Thomson Reuters reports that U.S. small businesses borrowed 18 percent more money in January than recent trends have indicated, what experts would take as a sign of recovery. Yet as Bloomberg Businessweek suggests, things aren’t as good for small business in the U.S. as they may seem. According to small business owners like Tim Erven of Custom Gaming in Whippany, N.J., profitable businesses are being turned down for bank loans with regularity.
Positive revenue, negative reception
Erven, 22, has been operating his custom gaming controller business for five years. His business, an Amazon.com storefront that fills an average of 250 orders per week, has reportedly been profitable since its inception, and it created $300,000 in revenue in 2011.
Yet Erven has found it impossible for a bank to lend him even $10,000 to improve his company’s website or rent a warehouse. He has approved six banks to date, notes Bloomberg, and each time his application for a small business loan has been rejected, even though his parents have expressed the willingness to put up their home as collateral. The reasons for rejection reportedly include Erven’s age and the fact that he’s never received a small business loan before. As a result, he has had to juggle balances on six credit cards for business cash flow.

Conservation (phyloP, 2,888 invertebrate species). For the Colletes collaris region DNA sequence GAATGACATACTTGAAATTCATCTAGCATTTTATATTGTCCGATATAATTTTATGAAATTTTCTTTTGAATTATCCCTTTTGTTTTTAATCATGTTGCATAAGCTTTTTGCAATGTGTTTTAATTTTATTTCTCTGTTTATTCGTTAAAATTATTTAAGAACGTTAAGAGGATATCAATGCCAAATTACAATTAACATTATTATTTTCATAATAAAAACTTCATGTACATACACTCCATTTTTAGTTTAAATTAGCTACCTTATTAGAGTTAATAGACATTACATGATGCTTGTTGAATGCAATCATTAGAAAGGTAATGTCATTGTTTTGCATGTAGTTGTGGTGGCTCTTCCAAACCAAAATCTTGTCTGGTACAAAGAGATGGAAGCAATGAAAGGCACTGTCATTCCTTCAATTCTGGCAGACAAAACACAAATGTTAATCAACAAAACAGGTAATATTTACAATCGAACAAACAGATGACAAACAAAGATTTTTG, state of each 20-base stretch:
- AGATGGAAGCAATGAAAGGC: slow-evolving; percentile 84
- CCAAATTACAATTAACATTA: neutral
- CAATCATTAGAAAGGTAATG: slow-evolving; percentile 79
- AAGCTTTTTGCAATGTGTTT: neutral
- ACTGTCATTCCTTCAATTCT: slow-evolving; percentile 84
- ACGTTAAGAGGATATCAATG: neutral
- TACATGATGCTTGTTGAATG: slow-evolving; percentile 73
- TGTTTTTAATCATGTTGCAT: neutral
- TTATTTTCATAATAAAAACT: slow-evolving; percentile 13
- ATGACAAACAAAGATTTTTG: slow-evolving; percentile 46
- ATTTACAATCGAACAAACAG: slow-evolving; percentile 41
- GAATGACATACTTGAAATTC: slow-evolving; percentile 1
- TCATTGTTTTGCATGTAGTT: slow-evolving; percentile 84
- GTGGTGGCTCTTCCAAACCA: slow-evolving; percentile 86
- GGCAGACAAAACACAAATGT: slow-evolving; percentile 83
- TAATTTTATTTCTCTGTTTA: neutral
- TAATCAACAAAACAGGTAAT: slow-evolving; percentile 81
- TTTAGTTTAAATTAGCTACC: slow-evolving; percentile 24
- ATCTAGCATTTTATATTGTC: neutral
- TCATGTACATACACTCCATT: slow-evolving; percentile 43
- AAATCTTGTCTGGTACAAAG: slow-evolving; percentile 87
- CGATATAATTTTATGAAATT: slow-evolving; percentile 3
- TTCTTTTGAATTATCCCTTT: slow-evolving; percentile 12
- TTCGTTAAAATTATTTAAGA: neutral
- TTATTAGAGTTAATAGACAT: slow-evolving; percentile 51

“From what the banks told me, asking for 10 percent of my annual revenue was reasonable, and what tends to be conventional, but even by decreasing the amount I was seeking, I was still unable to obtain approval,” said Erven.
Small business in the post-crisis era
According to a recent study by the National Federal of Independent Business, Erven’s situation is far from unique. Demand for credit on the part of small businesses has trended upward, yet the number of loan approvals has not kept pace. According to Federal Reserve quarterly survey, bank credit approval for small business outfits with annual sales unless than $50 million increased a little since the third quarter of 2011. It’s still far below where it should be, notes Paul Merski, chief economist at the Independent Community Bankers of America in Washington, D.C.
“Before lending will rebound, consumer spending and real estate prices have to improve,” said Merski. “And tempering new underwriting rules is crucial, too.”
Losing business to China
Federal Reserve Chairman Ben Bernanke recently called for a “delicate balance” between more bank lending and strong lending standards. Unfortunately, entrepreneurs in need like Erven aren’t planning to wait for U.S. banks to figure out the balance. He plans to meet with Chinese private investors about raising capital and even moving some of his production to China.
“I’m either going to have to give a portion of the company or pay a high [interest rate],” says Erven. “I’d be able to get a much lower rate [from a bank], but that’s the reality of what I have to do to get the funding.”